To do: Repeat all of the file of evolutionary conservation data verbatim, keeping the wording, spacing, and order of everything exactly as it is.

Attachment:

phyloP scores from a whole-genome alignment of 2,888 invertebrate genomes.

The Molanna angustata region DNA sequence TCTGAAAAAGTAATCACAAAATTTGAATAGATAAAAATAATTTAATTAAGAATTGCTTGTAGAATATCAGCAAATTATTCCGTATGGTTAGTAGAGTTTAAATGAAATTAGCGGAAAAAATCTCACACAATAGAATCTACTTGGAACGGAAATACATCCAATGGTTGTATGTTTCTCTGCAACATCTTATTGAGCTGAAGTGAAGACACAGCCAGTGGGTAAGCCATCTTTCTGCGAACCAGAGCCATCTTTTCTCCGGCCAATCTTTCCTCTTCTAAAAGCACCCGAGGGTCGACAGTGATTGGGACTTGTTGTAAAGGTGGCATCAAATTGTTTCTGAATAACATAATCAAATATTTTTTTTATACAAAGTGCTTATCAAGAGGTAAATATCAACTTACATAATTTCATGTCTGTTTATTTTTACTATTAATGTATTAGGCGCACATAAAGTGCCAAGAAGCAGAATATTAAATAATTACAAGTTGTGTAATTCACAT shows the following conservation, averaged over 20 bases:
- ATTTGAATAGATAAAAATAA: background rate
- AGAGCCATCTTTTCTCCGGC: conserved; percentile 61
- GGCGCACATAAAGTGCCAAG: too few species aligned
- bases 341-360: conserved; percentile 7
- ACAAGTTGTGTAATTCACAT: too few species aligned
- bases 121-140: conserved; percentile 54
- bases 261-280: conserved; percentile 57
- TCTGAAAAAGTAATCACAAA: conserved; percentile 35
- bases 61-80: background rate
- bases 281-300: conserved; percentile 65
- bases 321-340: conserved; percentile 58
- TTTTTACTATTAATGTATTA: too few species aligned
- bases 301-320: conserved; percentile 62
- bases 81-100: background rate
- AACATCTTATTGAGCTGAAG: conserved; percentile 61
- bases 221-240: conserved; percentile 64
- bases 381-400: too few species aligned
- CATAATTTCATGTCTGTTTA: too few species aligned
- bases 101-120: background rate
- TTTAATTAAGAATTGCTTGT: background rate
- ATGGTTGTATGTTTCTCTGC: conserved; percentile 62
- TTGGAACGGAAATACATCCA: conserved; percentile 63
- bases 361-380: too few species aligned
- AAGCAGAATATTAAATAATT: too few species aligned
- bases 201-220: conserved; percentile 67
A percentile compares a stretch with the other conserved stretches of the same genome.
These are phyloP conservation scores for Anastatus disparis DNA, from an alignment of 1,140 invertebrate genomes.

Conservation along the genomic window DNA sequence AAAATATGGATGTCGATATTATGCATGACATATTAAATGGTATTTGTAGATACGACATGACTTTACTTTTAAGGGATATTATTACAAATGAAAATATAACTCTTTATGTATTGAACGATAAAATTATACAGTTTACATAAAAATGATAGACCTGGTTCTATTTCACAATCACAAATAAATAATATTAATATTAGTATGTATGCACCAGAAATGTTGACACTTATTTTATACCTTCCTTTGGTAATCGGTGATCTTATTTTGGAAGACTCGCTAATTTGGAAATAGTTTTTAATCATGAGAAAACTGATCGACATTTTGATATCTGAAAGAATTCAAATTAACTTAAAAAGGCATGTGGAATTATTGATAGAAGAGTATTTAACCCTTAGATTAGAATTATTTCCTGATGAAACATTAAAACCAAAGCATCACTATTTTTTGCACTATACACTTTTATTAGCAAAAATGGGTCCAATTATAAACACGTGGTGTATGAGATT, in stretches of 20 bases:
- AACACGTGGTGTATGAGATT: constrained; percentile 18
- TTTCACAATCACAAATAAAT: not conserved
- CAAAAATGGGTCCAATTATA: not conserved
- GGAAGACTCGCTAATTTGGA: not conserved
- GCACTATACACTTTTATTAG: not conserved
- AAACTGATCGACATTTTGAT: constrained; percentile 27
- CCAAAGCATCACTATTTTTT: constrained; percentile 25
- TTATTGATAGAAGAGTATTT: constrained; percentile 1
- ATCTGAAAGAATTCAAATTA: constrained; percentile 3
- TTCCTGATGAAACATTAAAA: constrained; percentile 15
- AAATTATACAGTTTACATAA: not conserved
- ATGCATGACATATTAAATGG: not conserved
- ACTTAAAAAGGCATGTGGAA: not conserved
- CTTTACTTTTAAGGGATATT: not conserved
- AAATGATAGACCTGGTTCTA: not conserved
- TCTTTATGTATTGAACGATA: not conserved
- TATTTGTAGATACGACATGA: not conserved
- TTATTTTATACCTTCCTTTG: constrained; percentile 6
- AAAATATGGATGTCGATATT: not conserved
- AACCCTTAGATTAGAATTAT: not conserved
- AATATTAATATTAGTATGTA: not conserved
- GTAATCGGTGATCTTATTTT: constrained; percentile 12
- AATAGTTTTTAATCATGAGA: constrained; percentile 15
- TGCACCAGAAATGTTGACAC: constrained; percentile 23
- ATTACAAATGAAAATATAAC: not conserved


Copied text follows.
phyloP scores from a whole-genome alignment of 2,888 invertebrate genomes.

The Molanna angustata region DNA sequence TCTGAAAAAGTAATCACAAAATTTGAATAGATAAAAATAATTTAATTAAGAATTGCTTGTAGAATATCAGCAAATTATTCCGTATGGTTAGTAGAGTTTAAATGAAATTAGCGGAAAAAATCTCACACAATAGAATCTACTTGGAACGGAAATACATCCAATGGTTGTATGTTTCTCTGCAACATCTTATTGAGCTGAAGTGAAGACACAGCCAGTGGGTAAGCCATCTTTCTGCGAACCAGAGCCATCTTTTCTCCGGCCAATCTTTCCTCTTCTAAAAGCACCCGAGGGTCGACAGTGATTGGGACTTGTTGTAAAGGTGGCATCAAATTGTTTCTGAATAACATAATCAAATATTTTTTTTATACAAAGTGCTTATCAAGAGGTAAATATCAACTTACATAATTTCATGTCTGTTTATTTTTACTATTAATGTATTAGGCGCACATAAAGTGCCAAGAAGCAGAATATTAAATAATTACAAGTTGTGTAATTCACAT shows the following conservation, averaged over 20 bases:
- ATTTGAATAGATAAAAATAA: background rate
- AGAGCCATCTTTTCTCCGGC: conserved; percentile 61
- GGCGCACATAAAGTGCCAAG: too few species aligned
- bases 341-360: conserved; percentile 7
- ACAAGTTGTGTAATTCACAT: too few species aligned
- bases 121-140: conserved; percentile 54
- bases 261-280: conserved; percentile 57
- TCTGAAAAAGTAATCACAAA: conserved; percentile 35
- bases 61-80: background rate
- bases 281-300: conserved; percentile 65
- bases 321-340: conserved; percentile 58
- TTTTTACTATTAATGTATTA: too few species aligned
- bases 301-320: conserved; percentile 62
- bases 81-100: background rate
- AACATCTTATTGAGCTGAAG: conserved; percentile 61
- bases 221-240: conserved; percentile 64
- bases 381-400: too few species aligned
- CATAATTTCATGTCTGTTTA: too few species aligned
- bases 101-120: background rate
- TTTAATTAAGAATTGCTTGT: background rate
- ATGGTTGTATGTTTCTCTGC: conserved; percentile 62
- TTGGAACGGAAATACATCCA: conserved; percentile 63
- bases 361-380: too few species aligned
- AAGCAGAATATTAAATAATT: too few species aligned
- bases 201-220: conserved; percentile 67
A percentile compares a stretch with the other conserved stretches of the same genome.
These are phyloP conservation scores for Anastatus disparis DNA, from an alignment of 1,140 invertebrate genomes.

Conservation along the genomic window DNA sequence AAAATATGGATGTCGATATTATGCATGACATATTAAATGGTATTTGTAGATACGACATGACTTTACTTTTAAGGGATATTATTACAAATGAAAATATAACTCTTTATGTATTGAACGATAAAATTATACAGTTTACATAAAAATGATAGACCTGGTTCTATTTCACAATCACAAATAAATAATATTAATATTAGTATGTATGCACCAGAAATGTTGACACTTATTTTATACCTTCCTTTGGTAATCGGTGATCTTATTTTGGAAGACTCGCTAATTTGGAAATAGTTTTTAATCATGAGAAAACTGATCGACATTTTGATATCTGAAAGAATTCAAATTAACTTAAAAAGGCATGTGGAATTATTGATAGAAGAGTATTTAACCCTTAGATTAGAATTATTTCCTGATGAAACATTAAAACCAAAGCATCACTATTTTTTGCACTATACACTTTTATTAGCAAAAATGGGTCCAATTATAAACACGTGGTGTATGAGATT, in stretches of 20 bases:
- AACACGTGGTGTATGAGATT: constrained; percentile 18
- TTTCACAATCACAAATAAAT: not conserved
- CAAAAATGGGTCCAATTATA: not conserved
- GGAAGACTCGCTAATTTGGA: not conserved
- GCACTATACACTTTTATTAG: not conserved
- AAACTGATCGACATTTTGAT: constrained; percentile 27
- CCAAAGCATCACTATTTTTT: constrained; percentile 25
- TTATTGATAGAAGAGTATTT: constrained; percentile 1
- ATCTGAAAGAATTCAAATTA: constrained; percentile 3
- TTCCTGATGAAACATTAAAA: constrained; percentile 15
- AAATTATACAGTTTACATAA: not conserved
- ATGCATGACATATTAAATGG: not conserved
- ACTTAAAAAGGCATGTGGAA: not conserved
- CTTTACTTTTAAGGGATATT: not conserved
- AAATGATAGACCTGGTTCTA: not conserved
- TCTTTATGTATTGAACGATA: not conserved
- TATTTGTAGATACGACATGA: not conserved
- TTATTTTATACCTTCCTTTG: constrained; percentile 6
- AAAATATGGATGTCGATATT: not conserved
- AACCCTTAGATTAGAATTAT: not conserved
- AATATTAATATTAGTATGTA: not conserved
- GTAATCGGTGATCTTATTTT: constrained; percentile 12
- AATAGTTTTTAATCATGAGA: constrained; percentile 15
- TGCACCAGAAATGTTGACAC: constrained; percentile 23
- ATTACAAATGAAAATATAAC: not conserved